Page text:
I asked whether they expected the level of opposition they have encountered. Well, in fact there were just as many skeptics within OSF as there were supporters. But – nonetheless they were quite surprised to face the kind of vitriol they have encountered.

I have to say, by the end of the conversation it seemed to me that the whole project must have been donor-driven to an alarming degree. It didn’t sound like this was something that OSF had long wanted to do. But there was a lot of money on offer to do something with translating Shakespeare. Could they possibly just say no? Of course not. But since they didn’t have a very clear notion of why they were doing what they were doing, they were reluctant to make any firm commitments on that score, in terms of planning productions, or making the texts available to community theaters, or – well, anything else besides fulfilling the donor’s explicit requirement that they commission literal translations.

And as such, it’s a real cautionary tale. I was out drinking the other night with a classically-trained actor friend, who had just completed a table reading of Antony and Cleopatra with a bunch of younger classical actors, and he was struck by the casually disparaging attitude they evinced towards OSF. As he noted, only months ago they would have looked on any kind of affiliation with Oregon as an aspirational goal. Now, overnight, it had become a punchline.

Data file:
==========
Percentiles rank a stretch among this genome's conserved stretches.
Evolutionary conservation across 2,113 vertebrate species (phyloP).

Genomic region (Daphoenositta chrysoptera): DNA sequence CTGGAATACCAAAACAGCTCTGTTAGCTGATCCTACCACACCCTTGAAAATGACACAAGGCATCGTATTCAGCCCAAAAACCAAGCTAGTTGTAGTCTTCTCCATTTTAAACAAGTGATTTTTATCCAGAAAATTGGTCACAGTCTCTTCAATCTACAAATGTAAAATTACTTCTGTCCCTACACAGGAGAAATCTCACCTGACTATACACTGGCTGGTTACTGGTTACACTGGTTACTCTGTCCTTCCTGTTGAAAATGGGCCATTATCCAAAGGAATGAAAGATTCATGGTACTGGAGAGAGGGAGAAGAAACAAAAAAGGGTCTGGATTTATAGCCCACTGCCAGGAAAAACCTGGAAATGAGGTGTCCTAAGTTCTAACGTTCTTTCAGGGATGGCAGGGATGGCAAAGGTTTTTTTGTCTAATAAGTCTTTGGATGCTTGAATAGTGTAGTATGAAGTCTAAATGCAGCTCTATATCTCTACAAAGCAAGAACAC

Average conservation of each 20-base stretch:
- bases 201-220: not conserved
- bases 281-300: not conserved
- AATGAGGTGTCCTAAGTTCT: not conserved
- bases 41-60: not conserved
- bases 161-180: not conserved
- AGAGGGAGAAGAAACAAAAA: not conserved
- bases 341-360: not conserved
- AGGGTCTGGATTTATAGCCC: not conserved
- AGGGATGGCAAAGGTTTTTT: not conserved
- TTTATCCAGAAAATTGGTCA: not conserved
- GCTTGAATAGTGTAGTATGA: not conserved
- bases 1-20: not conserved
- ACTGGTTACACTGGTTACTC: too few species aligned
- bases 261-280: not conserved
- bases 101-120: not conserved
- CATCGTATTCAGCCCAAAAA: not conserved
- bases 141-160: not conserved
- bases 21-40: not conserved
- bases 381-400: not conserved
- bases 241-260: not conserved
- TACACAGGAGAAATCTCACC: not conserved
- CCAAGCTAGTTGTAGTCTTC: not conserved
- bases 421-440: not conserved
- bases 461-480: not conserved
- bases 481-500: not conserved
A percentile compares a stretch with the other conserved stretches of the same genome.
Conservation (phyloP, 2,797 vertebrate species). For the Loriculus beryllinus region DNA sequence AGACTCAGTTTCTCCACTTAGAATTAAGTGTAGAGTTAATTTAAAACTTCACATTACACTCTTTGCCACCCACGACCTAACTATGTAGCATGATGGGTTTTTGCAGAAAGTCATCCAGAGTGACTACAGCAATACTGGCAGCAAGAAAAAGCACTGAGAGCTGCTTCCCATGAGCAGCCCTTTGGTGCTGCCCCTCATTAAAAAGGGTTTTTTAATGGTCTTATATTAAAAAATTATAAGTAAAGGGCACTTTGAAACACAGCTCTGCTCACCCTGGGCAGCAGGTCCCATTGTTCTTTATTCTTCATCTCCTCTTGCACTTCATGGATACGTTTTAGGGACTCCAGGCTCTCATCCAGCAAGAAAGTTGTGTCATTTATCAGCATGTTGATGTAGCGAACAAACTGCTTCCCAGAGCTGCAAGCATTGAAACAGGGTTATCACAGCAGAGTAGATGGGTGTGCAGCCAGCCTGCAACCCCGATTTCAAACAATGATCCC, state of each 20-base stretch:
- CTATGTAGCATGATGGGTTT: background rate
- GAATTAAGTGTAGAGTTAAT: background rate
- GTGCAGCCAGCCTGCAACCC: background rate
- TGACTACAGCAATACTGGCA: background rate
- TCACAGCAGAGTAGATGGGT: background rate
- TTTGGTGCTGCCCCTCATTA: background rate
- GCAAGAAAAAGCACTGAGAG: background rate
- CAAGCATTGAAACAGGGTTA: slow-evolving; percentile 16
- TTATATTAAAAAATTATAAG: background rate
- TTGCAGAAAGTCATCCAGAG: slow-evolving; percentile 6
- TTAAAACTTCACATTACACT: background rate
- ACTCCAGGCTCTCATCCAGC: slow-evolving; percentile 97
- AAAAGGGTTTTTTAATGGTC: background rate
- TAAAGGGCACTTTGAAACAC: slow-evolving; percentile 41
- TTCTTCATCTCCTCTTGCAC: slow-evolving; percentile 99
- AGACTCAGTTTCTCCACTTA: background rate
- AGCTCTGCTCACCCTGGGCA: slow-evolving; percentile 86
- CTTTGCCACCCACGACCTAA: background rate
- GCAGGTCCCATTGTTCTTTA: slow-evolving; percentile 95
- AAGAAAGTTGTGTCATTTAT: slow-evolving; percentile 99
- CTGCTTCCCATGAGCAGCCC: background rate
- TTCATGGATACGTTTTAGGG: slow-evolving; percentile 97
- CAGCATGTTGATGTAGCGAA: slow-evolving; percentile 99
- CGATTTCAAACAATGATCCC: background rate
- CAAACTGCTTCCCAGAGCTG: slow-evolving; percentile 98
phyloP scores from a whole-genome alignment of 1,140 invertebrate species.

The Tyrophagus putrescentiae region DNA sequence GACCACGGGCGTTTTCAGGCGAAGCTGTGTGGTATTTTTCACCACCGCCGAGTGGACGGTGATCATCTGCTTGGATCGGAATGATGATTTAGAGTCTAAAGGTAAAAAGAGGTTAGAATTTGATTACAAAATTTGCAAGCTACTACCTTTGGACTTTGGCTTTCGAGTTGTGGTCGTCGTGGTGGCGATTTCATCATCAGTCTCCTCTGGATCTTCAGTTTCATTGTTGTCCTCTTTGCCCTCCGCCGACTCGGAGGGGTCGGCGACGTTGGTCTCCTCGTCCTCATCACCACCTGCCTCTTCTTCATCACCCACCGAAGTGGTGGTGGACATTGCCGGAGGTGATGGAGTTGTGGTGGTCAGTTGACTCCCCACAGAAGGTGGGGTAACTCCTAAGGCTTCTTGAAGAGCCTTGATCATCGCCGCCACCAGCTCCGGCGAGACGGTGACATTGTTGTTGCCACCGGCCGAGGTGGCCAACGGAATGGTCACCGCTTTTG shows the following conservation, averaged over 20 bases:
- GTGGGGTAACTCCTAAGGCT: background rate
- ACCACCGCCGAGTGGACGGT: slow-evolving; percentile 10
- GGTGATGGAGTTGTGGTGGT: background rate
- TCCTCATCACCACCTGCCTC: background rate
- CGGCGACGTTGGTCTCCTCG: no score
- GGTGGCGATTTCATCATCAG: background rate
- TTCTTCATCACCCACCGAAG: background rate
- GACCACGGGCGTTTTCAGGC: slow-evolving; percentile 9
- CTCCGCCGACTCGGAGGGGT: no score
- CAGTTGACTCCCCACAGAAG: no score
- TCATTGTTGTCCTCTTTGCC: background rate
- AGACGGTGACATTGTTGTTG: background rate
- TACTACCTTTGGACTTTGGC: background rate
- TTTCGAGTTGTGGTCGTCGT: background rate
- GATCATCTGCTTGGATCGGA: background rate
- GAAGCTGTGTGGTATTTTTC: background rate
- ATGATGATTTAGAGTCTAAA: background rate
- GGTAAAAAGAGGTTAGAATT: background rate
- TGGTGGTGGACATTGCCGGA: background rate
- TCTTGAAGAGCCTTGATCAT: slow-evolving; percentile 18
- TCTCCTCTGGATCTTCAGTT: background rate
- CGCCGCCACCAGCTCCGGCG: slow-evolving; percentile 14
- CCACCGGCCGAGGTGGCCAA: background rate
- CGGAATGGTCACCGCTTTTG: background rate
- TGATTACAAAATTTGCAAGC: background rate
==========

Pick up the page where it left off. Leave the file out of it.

That’s not going to last, of course. The Oregon Shakespeare Festival will continue to do great work, and that is what will matter over the long haul. But if they don’t want Play On! to be their New Coke, it behooves them to figure out why they are doing it. And then, if necessary, adjust the terms of the grant and the project to be better aligned with that specific rationale.

Personally, I’d nudge them away from producing “literal translations” of the canon, and towards creating, on the one hand, a publicly-available resource for directors and dramaturgs looking to speed the process of updating the language in particular scenes – which directors do all the time – and, on the other hand, commissioning truly new plays that are adaptations of Shakespeare in the mold of David Ives’s adaptations of Molière – modern verse plays that both draw on and recall the original but are invested with the spirit of the modern playwright.

And, frankly, I’d urge them to look to doing translations that really are necessary, to reach communities for whom there is an inarguable barrier to fully appreciating Shakespeare as traditionally performed. I’m thinking these guys might have some pointed ideas in that regard.


about the author

Noah Millman, senior editor, is an opinion journalist, critic, screenwriter, and filmmaker who joined The American Conservative in 2012. Prior to joining TAC, he was a regular blogger at The American Scene. Millman’s work has also appeared in The New York Times Book Review, The Week, Politico, First Things, Commentary, and on The Economist’s online blogs. He lives in Brooklyn.